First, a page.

These vivid woodblock prints are from the Meiji era, a turbulent and stunning time of modernization. In a quest to Westernize his country, Emperor Mutsuhito invited foreigners from the west to instruct the people of Japan. Meanwhile, thousands of Japanese students traveled to Europe and the United States. Artists were among those to experiment seeing through the Western eye, composing prints using traditional woodblock methods.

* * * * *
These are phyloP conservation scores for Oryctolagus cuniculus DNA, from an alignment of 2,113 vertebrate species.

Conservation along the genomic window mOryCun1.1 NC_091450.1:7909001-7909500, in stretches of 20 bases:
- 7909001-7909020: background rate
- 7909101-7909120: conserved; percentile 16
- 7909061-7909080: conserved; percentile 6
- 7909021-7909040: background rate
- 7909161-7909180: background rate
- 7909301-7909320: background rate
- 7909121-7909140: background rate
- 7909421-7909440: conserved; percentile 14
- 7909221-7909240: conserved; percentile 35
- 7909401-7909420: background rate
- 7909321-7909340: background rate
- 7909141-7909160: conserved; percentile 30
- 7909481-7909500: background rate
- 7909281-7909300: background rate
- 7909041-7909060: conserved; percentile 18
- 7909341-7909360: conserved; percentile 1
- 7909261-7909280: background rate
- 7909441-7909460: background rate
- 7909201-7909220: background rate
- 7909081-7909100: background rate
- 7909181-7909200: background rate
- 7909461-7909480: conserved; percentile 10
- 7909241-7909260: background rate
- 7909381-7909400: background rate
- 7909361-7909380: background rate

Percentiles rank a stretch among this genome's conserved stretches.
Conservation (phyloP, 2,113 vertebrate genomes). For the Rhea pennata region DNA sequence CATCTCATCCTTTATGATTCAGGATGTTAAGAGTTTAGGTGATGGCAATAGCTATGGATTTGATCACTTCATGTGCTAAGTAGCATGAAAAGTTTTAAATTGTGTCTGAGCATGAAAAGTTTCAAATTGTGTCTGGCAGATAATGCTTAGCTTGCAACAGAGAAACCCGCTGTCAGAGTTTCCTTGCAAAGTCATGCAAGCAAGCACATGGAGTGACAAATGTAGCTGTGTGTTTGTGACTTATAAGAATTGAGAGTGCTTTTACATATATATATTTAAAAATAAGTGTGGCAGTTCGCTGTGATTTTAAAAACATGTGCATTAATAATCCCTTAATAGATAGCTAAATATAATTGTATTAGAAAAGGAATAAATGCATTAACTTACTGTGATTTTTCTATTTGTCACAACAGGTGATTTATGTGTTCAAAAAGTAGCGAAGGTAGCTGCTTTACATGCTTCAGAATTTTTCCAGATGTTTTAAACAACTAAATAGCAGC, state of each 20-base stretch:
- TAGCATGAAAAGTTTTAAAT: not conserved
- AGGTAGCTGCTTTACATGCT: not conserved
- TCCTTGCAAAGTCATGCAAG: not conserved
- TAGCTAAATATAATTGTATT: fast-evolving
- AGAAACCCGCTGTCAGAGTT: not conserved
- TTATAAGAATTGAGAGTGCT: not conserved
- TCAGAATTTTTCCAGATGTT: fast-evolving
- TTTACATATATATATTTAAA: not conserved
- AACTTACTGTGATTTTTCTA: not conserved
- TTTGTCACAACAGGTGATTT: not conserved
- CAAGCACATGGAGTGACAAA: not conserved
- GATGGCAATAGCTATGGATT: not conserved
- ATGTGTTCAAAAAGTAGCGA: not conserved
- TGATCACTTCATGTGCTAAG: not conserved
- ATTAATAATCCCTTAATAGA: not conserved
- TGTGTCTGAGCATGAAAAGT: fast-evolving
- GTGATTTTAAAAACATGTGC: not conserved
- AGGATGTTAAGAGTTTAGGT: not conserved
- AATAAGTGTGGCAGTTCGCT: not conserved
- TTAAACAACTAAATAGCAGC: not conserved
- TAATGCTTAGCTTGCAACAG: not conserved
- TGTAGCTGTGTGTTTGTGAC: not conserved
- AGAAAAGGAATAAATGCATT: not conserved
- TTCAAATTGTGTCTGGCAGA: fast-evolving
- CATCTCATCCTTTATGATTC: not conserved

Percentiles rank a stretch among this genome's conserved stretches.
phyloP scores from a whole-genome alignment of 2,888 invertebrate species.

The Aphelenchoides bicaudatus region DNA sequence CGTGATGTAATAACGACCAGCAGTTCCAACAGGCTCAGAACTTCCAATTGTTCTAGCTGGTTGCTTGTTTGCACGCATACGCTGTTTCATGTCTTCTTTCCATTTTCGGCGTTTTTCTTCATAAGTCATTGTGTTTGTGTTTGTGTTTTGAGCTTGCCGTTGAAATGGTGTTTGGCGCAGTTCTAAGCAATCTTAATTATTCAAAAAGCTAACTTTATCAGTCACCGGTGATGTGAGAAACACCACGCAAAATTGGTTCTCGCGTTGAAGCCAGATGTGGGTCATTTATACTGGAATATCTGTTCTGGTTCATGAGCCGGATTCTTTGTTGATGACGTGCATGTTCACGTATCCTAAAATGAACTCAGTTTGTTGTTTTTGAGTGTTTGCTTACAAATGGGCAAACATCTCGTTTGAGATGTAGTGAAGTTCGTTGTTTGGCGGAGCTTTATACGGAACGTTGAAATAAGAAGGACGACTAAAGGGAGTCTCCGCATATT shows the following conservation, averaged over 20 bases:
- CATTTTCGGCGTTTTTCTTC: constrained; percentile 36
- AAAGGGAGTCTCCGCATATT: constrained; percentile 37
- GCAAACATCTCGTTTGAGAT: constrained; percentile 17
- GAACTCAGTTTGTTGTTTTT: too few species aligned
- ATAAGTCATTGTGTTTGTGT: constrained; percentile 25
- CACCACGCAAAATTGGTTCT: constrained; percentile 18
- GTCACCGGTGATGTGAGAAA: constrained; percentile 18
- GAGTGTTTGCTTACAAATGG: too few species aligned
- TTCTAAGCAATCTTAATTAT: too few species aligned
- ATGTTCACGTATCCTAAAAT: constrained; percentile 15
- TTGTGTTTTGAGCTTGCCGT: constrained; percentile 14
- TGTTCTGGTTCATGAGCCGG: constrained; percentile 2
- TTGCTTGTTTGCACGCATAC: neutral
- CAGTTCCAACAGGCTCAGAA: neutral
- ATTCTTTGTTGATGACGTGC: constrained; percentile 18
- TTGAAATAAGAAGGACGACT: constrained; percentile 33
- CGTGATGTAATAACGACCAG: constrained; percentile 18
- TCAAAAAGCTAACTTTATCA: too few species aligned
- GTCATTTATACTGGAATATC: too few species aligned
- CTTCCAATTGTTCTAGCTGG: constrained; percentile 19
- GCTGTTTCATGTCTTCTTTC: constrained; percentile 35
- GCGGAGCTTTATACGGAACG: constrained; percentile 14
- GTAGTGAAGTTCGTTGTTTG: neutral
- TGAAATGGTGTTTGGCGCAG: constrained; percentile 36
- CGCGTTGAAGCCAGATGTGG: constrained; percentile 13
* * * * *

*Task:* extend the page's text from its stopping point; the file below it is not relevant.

Each print measures approximately 6 ½ inches by 9 ½ inches. Some of the prints are highlighted with silver, and the colors are of the most vibrant hue, unusual even for woodblock prints. They are magnificent sample designs for screens, murals, cloth decorations, kimonos and all sorts of other applications, and include flower ornaments, birds, butterflies, deer, bees, guinea pigs, swallows, skulls, a blackboard with colorful subjects, autumn leaves, plates, place settings, peacock feathers, and even tadpoles.